When the Spanish Conquistadores arrived in Peru in 1430, the height of the Incan Empire, they only had eyes for the abundant profusion of glittering gold. The Incan capital of Cuzco was the most opulently rich city of all the Americas. Its temples were plated with heavy gold, and whole menageries of gold animals lay inside. But of even more value to the Inca, were the rich and varied textiles they created.
Peru has the longest continuous history of textile production in the world, going back almost 10,000 years. Invented long before pottery and just as humans started agriculture, Peruvian fiber manipulation began with simple spun fibers, moving on through cords and nets. By 500 C this rudimentary craft had developed into complex weaving, employing practically every technique known today.
In Paracas, exquisite and delicate textile art can be dated as far back as 600 BC. We know of these textiles because they were wrapped in layer after intricate layer around mummies, and were thought to accompany Paracas people into the afterlife.
Ornate featherwork textiles were also highly prized by the ancient peoples of the central Andes, as well as those in the highlands and along the coast. Many examples of feathered garments and hangings patterned by feather mosaic have been recovered from the arid costal region, where they were preserved for centuries and, often, for millennia.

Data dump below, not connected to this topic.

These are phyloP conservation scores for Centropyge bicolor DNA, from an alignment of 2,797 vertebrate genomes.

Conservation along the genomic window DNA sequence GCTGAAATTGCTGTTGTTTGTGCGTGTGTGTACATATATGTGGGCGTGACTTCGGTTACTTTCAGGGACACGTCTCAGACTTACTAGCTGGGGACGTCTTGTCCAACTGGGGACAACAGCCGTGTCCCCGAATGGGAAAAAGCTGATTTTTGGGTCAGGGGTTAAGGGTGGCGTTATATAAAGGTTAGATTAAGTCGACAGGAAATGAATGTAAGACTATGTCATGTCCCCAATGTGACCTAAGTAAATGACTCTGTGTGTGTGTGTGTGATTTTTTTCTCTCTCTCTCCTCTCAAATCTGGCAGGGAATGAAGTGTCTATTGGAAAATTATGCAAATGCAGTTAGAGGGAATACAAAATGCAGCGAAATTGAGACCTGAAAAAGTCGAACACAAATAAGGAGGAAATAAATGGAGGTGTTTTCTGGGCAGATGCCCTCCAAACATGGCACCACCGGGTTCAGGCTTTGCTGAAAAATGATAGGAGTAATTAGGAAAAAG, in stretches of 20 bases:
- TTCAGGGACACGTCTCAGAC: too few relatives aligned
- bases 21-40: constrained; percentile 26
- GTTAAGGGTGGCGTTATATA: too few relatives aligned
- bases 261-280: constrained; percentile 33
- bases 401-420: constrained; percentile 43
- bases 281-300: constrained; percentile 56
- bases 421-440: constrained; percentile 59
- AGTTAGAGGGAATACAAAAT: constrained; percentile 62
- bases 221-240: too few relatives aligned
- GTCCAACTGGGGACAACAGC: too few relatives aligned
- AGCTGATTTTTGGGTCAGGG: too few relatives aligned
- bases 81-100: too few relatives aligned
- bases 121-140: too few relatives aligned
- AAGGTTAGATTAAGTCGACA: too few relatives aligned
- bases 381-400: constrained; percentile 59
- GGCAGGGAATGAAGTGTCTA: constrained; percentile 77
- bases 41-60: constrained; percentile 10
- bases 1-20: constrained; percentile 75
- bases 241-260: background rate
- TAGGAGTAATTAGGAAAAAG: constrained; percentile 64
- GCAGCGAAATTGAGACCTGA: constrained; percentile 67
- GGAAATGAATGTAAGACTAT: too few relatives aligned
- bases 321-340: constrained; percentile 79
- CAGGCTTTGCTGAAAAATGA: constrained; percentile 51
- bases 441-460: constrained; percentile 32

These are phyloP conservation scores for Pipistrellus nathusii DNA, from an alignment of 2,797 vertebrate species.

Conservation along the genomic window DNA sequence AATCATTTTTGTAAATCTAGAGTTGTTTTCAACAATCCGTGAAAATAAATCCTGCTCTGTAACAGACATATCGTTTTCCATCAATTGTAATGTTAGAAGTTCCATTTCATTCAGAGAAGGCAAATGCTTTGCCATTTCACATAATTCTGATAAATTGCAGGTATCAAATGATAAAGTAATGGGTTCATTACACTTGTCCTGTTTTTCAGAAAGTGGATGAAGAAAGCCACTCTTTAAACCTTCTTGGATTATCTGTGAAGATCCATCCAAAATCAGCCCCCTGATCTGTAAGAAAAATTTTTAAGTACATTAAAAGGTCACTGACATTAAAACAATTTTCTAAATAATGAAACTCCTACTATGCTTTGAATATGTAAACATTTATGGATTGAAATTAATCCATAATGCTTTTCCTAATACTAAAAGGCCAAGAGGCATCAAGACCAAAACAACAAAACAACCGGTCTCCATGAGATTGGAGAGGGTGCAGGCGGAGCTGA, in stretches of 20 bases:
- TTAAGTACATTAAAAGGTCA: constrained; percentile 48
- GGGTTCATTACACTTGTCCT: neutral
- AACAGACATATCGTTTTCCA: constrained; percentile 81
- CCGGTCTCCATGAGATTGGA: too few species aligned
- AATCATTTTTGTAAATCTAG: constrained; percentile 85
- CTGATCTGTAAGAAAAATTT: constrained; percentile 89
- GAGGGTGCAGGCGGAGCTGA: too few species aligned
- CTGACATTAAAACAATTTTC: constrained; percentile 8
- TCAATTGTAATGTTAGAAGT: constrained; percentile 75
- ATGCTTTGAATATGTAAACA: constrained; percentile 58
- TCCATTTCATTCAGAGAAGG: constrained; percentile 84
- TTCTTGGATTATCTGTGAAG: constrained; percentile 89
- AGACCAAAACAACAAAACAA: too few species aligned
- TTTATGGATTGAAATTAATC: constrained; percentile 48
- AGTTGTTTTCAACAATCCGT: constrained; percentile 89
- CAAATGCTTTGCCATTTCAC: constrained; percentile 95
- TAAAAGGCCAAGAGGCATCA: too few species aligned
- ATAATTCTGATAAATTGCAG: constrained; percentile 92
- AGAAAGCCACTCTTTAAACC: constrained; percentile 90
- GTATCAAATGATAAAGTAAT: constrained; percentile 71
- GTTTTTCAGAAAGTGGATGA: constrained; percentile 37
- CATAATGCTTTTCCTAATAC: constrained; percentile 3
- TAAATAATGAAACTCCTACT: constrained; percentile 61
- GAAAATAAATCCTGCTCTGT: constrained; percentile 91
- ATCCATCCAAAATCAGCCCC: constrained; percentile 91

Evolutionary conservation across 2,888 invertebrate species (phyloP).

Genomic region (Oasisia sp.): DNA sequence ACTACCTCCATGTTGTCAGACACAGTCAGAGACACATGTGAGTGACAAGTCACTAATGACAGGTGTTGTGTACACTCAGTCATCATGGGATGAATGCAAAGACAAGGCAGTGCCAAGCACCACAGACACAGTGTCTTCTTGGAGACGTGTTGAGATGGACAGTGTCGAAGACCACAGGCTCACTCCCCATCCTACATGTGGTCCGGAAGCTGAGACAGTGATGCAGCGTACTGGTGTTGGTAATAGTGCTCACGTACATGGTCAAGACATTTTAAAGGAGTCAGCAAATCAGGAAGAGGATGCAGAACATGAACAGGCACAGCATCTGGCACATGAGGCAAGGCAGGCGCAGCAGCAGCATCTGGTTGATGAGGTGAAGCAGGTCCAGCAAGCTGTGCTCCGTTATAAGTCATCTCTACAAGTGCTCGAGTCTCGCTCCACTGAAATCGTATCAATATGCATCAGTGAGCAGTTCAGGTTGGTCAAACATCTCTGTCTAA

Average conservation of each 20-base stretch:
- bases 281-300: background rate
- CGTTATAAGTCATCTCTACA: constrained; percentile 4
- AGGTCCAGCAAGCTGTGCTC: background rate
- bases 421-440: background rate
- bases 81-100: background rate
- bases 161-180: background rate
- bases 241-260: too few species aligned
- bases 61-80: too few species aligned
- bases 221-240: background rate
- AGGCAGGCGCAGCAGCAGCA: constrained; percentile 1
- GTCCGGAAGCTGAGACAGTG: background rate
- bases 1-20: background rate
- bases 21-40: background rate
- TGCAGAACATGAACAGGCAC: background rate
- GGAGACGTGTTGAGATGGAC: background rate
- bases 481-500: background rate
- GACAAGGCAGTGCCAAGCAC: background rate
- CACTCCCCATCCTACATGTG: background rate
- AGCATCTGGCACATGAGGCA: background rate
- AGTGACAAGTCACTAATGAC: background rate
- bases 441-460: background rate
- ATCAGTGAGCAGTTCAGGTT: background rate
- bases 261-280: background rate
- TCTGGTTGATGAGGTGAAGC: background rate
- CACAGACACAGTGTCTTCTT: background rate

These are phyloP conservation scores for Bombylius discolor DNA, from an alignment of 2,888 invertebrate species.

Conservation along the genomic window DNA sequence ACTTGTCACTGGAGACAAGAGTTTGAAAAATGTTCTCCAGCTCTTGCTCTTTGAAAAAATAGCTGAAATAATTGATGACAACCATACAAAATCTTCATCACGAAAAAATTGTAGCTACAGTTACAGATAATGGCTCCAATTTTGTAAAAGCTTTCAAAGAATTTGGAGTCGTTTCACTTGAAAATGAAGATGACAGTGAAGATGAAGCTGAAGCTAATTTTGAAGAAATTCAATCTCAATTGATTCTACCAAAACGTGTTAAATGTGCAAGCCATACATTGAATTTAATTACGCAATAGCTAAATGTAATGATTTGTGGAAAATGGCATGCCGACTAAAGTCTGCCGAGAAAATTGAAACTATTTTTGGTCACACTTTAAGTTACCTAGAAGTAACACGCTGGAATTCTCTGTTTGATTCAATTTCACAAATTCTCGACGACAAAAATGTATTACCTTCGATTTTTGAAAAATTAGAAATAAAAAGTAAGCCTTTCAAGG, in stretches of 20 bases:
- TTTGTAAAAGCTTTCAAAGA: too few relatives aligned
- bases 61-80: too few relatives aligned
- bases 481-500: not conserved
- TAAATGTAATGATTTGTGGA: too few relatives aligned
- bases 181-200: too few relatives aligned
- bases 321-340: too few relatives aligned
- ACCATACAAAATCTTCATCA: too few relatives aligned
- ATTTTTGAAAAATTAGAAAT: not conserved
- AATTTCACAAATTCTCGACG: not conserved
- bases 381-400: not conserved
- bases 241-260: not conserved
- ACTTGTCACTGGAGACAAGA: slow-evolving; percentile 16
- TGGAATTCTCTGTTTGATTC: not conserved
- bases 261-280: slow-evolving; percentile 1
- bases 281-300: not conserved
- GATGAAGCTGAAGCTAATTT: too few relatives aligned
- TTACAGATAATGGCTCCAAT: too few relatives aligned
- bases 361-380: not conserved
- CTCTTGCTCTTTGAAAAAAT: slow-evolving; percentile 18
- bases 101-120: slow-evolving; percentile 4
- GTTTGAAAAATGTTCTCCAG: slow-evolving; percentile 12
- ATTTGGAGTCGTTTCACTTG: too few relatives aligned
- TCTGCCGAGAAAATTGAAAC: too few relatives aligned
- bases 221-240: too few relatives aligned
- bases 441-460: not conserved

Though featherwork textiles are no longer common, other weaving traditions of Peru have remained strong, passed down through traditional teaching methods of observation and repetition. While modern methods of textile production have become prevalent as Peru takes its place as a leading producer of high quality textiles, the backstrap loom, still used in the Andes today, dates to pre Inca times.
Textiles continue to play an integral role in Peruvian culture. They are given as gifts in courtship, and are important parts of marriage and coming of age ceremonies. Because most of Peruvian textile creators are women, money earned from this art is more likely to go toward feeding and caring for children and families. Women are able to achieve economic independence through their skills and through fair trade wages.
Girls at a Highland school in a remote part of the Andes wearing traditional Peruvian textiles. The danced for us as thanks for helping to sponsor their school.
Creating intricate, detailed textile designs, Peruvian artisans draw from the world’s longest textile tradition. With knowledge that stretches back ten millennia, it’s no wonder that their skilled hands create some of the most beautiful, luxurious fashion in the world. It is through this rich culture of textile design that Peru has entered the world market as a source of artisan skill.